A grown-up spin-off from ‘Tiswas’, OTT (Central) is the most original show on the air at the moment. In ‘Tiswas’ children stuck their heads through holes in the back of the set and this helped fill the screen with life. Of necessity that can’t happen in ‘OTT’, but there is still a lot going on, and the penalty for getting the question wrong remains the same — your chair tilts forward and down you go into the suds. Fronting the show as well as producing it, Chris Tarrant is a lesson in relaxation to everybody else on television. His quick mind enables him to look exactly as if he is making it all up.

By way of ‘Tiswas’, ‘OTT’ goes back to ‘Nice Time’, the brain-child of Andy Mayer, now in charge of The 6 O’Clock Show (LWT). The show is anchored by Michael Aspel, who like Terry Wogan discovered his real self in radio and now re-emerges as a front-man of charm and resource. He will need all that and more if he is to make sense of the programme’s brief, which is to take a Light-hearted Look at the news. The news becomes harder and harder to take a Light-hearted Look at. Just ask any father with daughters, for example, how Light-hearted he feels about that rape-case judge.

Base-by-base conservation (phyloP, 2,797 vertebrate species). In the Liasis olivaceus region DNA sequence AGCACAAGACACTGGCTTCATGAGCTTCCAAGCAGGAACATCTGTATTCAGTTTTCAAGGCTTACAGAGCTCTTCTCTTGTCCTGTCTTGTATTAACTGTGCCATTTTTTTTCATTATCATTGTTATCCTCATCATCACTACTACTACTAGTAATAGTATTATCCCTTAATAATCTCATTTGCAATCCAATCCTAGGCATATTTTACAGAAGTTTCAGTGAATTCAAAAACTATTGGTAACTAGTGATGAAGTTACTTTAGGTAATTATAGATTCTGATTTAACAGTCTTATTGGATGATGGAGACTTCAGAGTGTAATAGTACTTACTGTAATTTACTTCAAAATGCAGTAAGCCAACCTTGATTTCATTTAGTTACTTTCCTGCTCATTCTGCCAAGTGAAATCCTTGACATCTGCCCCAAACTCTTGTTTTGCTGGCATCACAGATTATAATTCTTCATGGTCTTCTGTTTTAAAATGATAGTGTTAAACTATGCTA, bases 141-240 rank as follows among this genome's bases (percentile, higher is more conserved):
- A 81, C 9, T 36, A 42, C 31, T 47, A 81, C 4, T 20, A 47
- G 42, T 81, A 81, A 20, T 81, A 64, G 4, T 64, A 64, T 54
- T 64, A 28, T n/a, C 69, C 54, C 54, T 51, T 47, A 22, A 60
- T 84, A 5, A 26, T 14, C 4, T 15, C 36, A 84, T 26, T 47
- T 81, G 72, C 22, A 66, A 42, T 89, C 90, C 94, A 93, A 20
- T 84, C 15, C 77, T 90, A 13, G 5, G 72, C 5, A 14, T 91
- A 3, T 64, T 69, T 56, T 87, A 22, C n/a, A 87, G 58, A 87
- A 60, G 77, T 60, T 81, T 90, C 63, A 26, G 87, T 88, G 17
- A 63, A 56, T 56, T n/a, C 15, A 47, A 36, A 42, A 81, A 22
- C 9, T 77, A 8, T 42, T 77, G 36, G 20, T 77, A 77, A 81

But a Light-hearted Look at the news is at least a possibility. The many-itemed arts magazine is a non-starter, as the new Omnibus (BBC1), flown by the very brave Barry Norman, instantly demonstrated. It is no secret that this revamped format is meant to pull back some of the high ground taken by the ‘South Bank Show’, but somebody at the Beeb has forgotten that the ‘South Bank Show’ got anywhere only when it abandoned the many-itemed approach and started treating subjects at length, if not in depth. Barry Norman is too clever a fellow not to feel uncomfortable when fronting a series of turns clearly designed to sugar the art pill for the punters. Edward Heath was roped in to help explain Japanese painting. I suppose that in Japan they get Prime Minister Suzuki to talk about Jane Austen.

The Observer, 17th January 1982
[ An excerpt from this piece appears in Glued to the Box ]